Nissan has been leading the way in developing EVs and the battery technology upon which they rely. The Nissan Leaf, made in my constituency, was the best-selling EV in Europe last year. The plant in Washington is also the only volume car manufacturer making a pure battery EV and has the first UK battery plant. Disappointingly, uptake of EVs in the UK lags behind other European countries, and the Government must be held partly responsible. They have failed to create an environment in which the EV market can thrive. Grants for EVs have been cut, and investment in the charging infrastructure has been insufficient, as we have heard from several hon. Members.

Perhaps most importantly of all, the Government continue to hold an unambitious phase-out date for new petrol and diesel models of 2040. By comparison, Norway’s target is for all vehicles sold to be low emission by 2025, the Netherlands and Sweden are aiming for 2030, and Scotland’s target is 2032. Although opinions vary on what the target should be, many in the industry have told me that the sector could absolutely cope with our target being brought forward to, say, 2035. The Committee on Climate Change recently called for the sale of new petrol and diesel cars to be banned by 2030, so does the Minister agree with the CCC?

If companies such as Nissan are to build on their successes by producing and selling EVs, the right conditions must be in place for consumers to feel comfortable about making that transition. Two of the key barriers to consumer uptake are concerns around sufficient charging infrastructure and the high price of purchasing an EV compared with a petrol or diesel vehicle. Last year, the Government cut the grant for EVs from £4,500 to £3,500, which Labour strongly opposed. We simply cannot expect people, many of whom were encouraged to buy diesel cars not that long ago, to be able to afford new EVs when they can cost up to £10,000 more than a petrol or diesel vehicle. Even if they cost less to run over time, that initial outlay is the barrier.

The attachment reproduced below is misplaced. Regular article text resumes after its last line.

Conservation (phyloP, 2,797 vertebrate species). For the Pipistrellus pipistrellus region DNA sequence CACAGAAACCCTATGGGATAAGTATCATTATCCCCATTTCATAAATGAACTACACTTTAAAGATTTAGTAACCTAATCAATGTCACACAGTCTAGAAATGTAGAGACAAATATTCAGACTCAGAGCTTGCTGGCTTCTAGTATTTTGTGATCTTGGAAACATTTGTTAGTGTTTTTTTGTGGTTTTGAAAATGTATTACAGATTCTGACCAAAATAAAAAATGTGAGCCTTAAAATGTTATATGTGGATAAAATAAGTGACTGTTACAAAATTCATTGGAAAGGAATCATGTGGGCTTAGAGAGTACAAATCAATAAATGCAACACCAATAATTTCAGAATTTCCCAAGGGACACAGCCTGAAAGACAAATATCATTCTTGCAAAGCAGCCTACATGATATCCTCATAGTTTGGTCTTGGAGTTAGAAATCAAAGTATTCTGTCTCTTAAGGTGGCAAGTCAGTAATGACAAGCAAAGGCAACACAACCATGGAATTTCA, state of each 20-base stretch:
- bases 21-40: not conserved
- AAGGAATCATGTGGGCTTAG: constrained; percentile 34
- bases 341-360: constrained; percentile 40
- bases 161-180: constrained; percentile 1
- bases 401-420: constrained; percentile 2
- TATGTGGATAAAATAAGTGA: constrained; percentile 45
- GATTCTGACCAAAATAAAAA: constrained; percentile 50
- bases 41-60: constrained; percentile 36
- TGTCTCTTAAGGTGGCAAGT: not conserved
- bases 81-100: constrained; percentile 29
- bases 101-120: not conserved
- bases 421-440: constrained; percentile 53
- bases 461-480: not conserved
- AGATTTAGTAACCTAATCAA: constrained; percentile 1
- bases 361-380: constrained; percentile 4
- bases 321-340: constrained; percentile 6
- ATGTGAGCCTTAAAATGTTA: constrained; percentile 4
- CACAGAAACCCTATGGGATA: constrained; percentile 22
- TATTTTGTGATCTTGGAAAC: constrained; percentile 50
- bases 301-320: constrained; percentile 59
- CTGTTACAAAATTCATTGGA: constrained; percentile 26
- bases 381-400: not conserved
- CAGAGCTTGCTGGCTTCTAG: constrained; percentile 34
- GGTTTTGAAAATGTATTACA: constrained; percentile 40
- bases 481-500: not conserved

As for charging infrastructure, Sunderland is well served, as is the north-east as a whole, as the hon. Member for Eddisbury (Antoinette Sandbach) pointed out. I attended the launch of our new Fastned charging station in Sunderland just last month, for example. As she said, the current market-led approach could lead to an unequal and inefficient distribution of charging points, and if the Government expect consumers to make the change to electric, they need to set out a national strategic infrastructure plan for charging points and further support individuals with home charging.

Although it is welcome that, as of 1 July, all electric car charge points installed via the official homecharge scheme must now have smart features, that means that chargers installed outside of the scheme will not have to be smart. In order for the electricity grid to ever be able to cope with this new future of high levels of EV charging, the systems in place need to be as efficient and smart as possible, not only in homes, but in workplaces and public locations.

The SMMT published figures today showing that the UK car market is in decline for the fourth consecutive month and that alternatively fuelled vehicle demand fell ​for the first time in 26 months. It is clear that the EV market in the UK can thrive with the right conditions in place, and the Government should be ensuring that the transition away from petrol and diesel vehicles is seen as an opportunity by all.